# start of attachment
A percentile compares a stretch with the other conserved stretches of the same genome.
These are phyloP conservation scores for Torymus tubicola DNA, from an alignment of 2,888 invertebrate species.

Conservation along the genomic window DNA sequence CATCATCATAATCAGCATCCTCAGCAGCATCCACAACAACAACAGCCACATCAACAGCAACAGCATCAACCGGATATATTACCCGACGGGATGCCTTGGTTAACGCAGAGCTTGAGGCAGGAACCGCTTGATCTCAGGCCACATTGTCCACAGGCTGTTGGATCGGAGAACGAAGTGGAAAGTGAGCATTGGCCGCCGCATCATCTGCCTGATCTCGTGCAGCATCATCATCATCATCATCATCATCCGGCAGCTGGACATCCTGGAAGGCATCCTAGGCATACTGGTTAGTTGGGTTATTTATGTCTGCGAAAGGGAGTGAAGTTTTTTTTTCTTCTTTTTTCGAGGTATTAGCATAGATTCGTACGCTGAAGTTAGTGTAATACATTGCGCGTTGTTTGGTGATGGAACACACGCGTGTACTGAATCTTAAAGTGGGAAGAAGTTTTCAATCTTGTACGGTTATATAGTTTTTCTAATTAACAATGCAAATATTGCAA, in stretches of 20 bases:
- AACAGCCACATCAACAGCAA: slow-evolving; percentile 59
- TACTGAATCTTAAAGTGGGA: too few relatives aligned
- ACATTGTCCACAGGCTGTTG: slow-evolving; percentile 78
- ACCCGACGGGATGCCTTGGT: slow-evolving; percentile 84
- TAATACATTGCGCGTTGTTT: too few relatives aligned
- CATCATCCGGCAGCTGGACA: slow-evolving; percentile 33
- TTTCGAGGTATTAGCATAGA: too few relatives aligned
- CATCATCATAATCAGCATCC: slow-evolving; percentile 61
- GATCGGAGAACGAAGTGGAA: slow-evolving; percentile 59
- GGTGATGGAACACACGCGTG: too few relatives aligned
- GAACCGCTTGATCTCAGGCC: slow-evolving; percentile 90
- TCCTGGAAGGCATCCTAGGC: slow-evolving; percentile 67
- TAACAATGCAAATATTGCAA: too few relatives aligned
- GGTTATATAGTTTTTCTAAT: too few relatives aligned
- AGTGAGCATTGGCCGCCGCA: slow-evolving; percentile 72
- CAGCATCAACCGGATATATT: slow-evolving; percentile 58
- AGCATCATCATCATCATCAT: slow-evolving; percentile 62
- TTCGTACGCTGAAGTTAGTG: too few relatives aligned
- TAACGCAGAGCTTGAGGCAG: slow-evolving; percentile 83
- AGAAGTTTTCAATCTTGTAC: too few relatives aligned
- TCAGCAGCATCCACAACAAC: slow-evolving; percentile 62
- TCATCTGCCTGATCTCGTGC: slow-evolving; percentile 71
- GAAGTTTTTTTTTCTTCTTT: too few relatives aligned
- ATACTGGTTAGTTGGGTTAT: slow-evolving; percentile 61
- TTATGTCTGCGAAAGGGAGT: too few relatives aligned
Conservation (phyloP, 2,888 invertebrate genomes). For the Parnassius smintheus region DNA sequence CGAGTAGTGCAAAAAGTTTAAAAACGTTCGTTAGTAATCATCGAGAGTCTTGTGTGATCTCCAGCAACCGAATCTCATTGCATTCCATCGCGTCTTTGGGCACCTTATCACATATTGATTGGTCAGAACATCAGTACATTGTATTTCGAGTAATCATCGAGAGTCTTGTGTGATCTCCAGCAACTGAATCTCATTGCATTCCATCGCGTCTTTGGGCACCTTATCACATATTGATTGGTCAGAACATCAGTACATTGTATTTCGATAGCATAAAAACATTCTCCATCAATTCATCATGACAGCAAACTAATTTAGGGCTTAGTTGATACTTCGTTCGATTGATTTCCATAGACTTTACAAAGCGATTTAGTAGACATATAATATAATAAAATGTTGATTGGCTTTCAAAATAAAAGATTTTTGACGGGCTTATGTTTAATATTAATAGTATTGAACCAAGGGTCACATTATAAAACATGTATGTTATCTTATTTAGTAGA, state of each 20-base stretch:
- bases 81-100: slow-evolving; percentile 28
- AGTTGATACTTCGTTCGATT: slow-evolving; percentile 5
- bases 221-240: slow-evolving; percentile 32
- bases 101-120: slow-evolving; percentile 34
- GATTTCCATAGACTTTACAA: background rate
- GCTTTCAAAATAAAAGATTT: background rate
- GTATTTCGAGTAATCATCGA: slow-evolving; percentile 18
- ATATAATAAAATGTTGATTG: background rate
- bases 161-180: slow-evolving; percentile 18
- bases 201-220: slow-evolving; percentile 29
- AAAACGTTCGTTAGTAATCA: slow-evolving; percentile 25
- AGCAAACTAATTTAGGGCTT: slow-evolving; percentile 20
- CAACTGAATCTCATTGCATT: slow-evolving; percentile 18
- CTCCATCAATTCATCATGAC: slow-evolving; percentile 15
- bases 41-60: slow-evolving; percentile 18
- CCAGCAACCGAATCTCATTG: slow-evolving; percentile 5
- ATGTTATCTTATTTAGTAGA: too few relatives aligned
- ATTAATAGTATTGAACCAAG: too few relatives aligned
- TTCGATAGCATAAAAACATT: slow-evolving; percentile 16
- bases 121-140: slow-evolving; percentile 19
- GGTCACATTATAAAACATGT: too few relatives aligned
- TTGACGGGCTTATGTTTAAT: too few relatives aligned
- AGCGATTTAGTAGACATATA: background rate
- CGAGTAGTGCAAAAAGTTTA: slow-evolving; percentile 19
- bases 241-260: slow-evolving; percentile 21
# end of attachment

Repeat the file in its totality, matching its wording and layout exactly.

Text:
A percentile compares a stretch with the other conserved stretches of the same genome.
These are phyloP conservation scores for Torymus tubicola DNA, from an alignment of 2,888 invertebrate species.

Conservation along the genomic window DNA sequence CATCATCATAATCAGCATCCTCAGCAGCATCCACAACAACAACAGCCACATCAACAGCAACAGCATCAACCGGATATATTACCCGACGGGATGCCTTGGTTAACGCAGAGCTTGAGGCAGGAACCGCTTGATCTCAGGCCACATTGTCCACAGGCTGTTGGATCGGAGAACGAAGTGGAAAGTGAGCATTGGCCGCCGCATCATCTGCCTGATCTCGTGCAGCATCATCATCATCATCATCATCATCCGGCAGCTGGACATCCTGGAAGGCATCCTAGGCATACTGGTTAGTTGGGTTATTTATGTCTGCGAAAGGGAGTGAAGTTTTTTTTTCTTCTTTTTTCGAGGTATTAGCATAGATTCGTACGCTGAAGTTAGTGTAATACATTGCGCGTTGTTTGGTGATGGAACACACGCGTGTACTGAATCTTAAAGTGGGAAGAAGTTTTCAATCTTGTACGGTTATATAGTTTTTCTAATTAACAATGCAAATATTGCAA, in stretches of 20 bases:
- AACAGCCACATCAACAGCAA: slow-evolving; percentile 59
- TACTGAATCTTAAAGTGGGA: too few relatives aligned
- ACATTGTCCACAGGCTGTTG: slow-evolving; percentile 78
- ACCCGACGGGATGCCTTGGT: slow-evolving; percentile 84
- TAATACATTGCGCGTTGTTT: too few relatives aligned
- CATCATCCGGCAGCTGGACA: slow-evolving; percentile 33
- TTTCGAGGTATTAGCATAGA: too few relatives aligned
- CATCATCATAATCAGCATCC: slow-evolving; percentile 61
- GATCGGAGAACGAAGTGGAA: slow-evolving; percentile 59
- GGTGATGGAACACACGCGTG: too few relatives aligned
- GAACCGCTTGATCTCAGGCC: slow-evolving; percentile 90
- TCCTGGAAGGCATCCTAGGC: slow-evolving; percentile 67
- TAACAATGCAAATATTGCAA: too few relatives aligned
- GGTTATATAGTTTTTCTAAT: too few relatives aligned
- AGTGAGCATTGGCCGCCGCA: slow-evolving; percentile 72
- CAGCATCAACCGGATATATT: slow-evolving; percentile 58
- AGCATCATCATCATCATCAT: slow-evolving; percentile 62
- TTCGTACGCTGAAGTTAGTG: too few relatives aligned
- TAACGCAGAGCTTGAGGCAG: slow-evolving; percentile 83
- AGAAGTTTTCAATCTTGTAC: too few relatives aligned
- TCAGCAGCATCCACAACAAC: slow-evolving; percentile 62
- TCATCTGCCTGATCTCGTGC: slow-evolving; percentile 71
- GAAGTTTTTTTTTCTTCTTT: too few relatives aligned
- ATACTGGTTAGTTGGGTTAT: slow-evolving; percentile 61
- TTATGTCTGCGAAAGGGAGT: too few relatives aligned
Conservation (phyloP, 2,888 invertebrate genomes). For the Parnassius smintheus region DNA sequence CGAGTAGTGCAAAAAGTTTAAAAACGTTCGTTAGTAATCATCGAGAGTCTTGTGTGATCTCCAGCAACCGAATCTCATTGCATTCCATCGCGTCTTTGGGCACCTTATCACATATTGATTGGTCAGAACATCAGTACATTGTATTTCGAGTAATCATCGAGAGTCTTGTGTGATCTCCAGCAACTGAATCTCATTGCATTCCATCGCGTCTTTGGGCACCTTATCACATATTGATTGGTCAGAACATCAGTACATTGTATTTCGATAGCATAAAAACATTCTCCATCAATTCATCATGACAGCAAACTAATTTAGGGCTTAGTTGATACTTCGTTCGATTGATTTCCATAGACTTTACAAAGCGATTTAGTAGACATATAATATAATAAAATGTTGATTGGCTTTCAAAATAAAAGATTTTTGACGGGCTTATGTTTAATATTAATAGTATTGAACCAAGGGTCACATTATAAAACATGTATGTTATCTTATTTAGTAGA, state of each 20-base stretch:
- bases 81-100: slow-evolving; percentile 28
- AGTTGATACTTCGTTCGATT: slow-evolving; percentile 5
- bases 221-240: slow-evolving; percentile 32
- bases 101-120: slow-evolving; percentile 34
- GATTTCCATAGACTTTACAA: background rate
- GCTTTCAAAATAAAAGATTT: background rate
- GTATTTCGAGTAATCATCGA: slow-evolving; percentile 18
- ATATAATAAAATGTTGATTG: background rate
- bases 161-180: slow-evolving; percentile 18
- bases 201-220: slow-evolving; percentile 29
- AAAACGTTCGTTAGTAATCA: slow-evolving; percentile 25
- AGCAAACTAATTTAGGGCTT: slow-evolving; percentile 20
- CAACTGAATCTCATTGCATT: slow-evolving; percentile 18
- CTCCATCAATTCATCATGAC: slow-evolving; percentile 15
- bases 41-60: slow-evolving; percentile 18
- CCAGCAACCGAATCTCATTG: slow-evolving; percentile 5
- ATGTTATCTTATTTAGTAGA: too few relatives aligned
- ATTAATAGTATTGAACCAAG: too few relatives aligned
- TTCGATAGCATAAAAACATT: slow-evolving; percentile 16
- bases 121-140: slow-evolving; percentile 19
- GGTCACATTATAAAACATGT: too few relatives aligned
- TTGACGGGCTTATGTTTAAT: too few relatives aligned
- AGCGATTTAGTAGACATATA: background rate
- CGAGTAGTGCAAAAAGTTTA: slow-evolving; percentile 19
- bases 241-260: slow-evolving; percentile 21